Danger: Journalist With Windshield Perspective Ahead
Today's featured post from the Streetsblog Network comes from member blog Greater Greater Washington. David Alpert has identified an all-too-common strain of a problem familiar to our readers, Entitled Driver Syndrome. A particularly dangerous variant of this common affliction, writes Alpert, is Entitled Driving Journalist Syndrome, or EDJS:
This week, epidemiologists discovered a particularly virulent case of EDJS in WTOP's Adam Tuss, who penned a series of columns which hit the double whammy of capitalizing on motorist frustration and financial insecurity at the same time. Each starts out by saying, "Money is something everyone is trying to hold onto right now, so why does it seem like local governments are trying to pick your pocket? This week WTOP takes a look at some of the tricky ways drivers are falling victim to revenue generators around the region."
These poor victimized drivers have to contend with such "tricky" things as being ticketed for parking illegally or paying something slightly closer to a market rate for parking. The parking meter column, for example, exposes the absolute outrage that, as DC raises parking meter fares, some of the blocks still have the old rate, and sometimes the rates on a block change from the old rate to the new in a single day when DDOT gets the chance to update them. What a travesty. Government can't move fast enough, so they're moving too fast.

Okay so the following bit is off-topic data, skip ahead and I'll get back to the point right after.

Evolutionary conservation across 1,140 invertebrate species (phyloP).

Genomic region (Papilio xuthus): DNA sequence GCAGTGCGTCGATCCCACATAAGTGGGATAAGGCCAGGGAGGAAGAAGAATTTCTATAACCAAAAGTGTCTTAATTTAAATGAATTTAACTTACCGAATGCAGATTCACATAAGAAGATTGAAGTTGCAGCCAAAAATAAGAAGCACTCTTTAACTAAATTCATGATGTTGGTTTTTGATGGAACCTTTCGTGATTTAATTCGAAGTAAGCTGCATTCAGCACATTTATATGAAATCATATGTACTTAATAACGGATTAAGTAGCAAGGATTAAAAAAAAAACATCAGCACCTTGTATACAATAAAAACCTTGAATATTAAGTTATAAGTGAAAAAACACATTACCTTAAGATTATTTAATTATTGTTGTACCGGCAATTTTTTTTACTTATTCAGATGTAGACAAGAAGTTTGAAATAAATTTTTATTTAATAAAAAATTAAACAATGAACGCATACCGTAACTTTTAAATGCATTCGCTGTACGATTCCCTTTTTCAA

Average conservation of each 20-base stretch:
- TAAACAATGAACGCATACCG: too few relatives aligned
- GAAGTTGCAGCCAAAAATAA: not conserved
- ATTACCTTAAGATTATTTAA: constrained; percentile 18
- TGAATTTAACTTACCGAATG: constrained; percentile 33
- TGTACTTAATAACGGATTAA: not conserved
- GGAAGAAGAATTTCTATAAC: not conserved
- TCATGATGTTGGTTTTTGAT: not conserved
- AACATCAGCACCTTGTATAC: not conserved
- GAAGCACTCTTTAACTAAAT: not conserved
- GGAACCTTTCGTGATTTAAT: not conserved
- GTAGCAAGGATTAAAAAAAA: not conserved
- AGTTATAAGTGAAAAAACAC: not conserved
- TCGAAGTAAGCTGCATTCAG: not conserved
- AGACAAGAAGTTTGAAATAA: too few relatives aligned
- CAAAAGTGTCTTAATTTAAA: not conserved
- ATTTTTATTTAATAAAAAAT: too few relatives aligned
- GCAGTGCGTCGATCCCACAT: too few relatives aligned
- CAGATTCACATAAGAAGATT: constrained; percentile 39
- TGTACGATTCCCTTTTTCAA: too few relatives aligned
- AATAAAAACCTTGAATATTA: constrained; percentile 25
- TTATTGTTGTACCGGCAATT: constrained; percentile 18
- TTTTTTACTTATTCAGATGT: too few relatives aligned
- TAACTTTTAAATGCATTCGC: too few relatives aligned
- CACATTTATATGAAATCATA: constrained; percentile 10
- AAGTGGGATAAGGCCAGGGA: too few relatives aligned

So far, none of Tuss's columns have cited "swiping your SmarTrip on the Metro" as one of the ways government "picks your pocket." One of the symptoms of EDJS is "transit blindness": the afflicted individual seems to see anything that hinders the unrestricted, cost-free movement of automobiles (tolls, gas taxes, parking fees, buildings that are in the way of more lanes, sidewalks, rivers, etc.) as an unwarranted government intrusion, but that costs such as transit fares are just "paying your share."
Got any examples of EDJS you'd like to alert us to? Hit us in the comments.
Other stories from around the network: Sustainable Savannah wonders why bicyclists and pedestrians have to advocate for infrastructure while motorists can just sit back and enjoy the ride; WorldChanging examines a plan to revitalize Toronto's modernist highrises; and Trains for America has a video on how high-speed rail could rejuvenate the country's economy.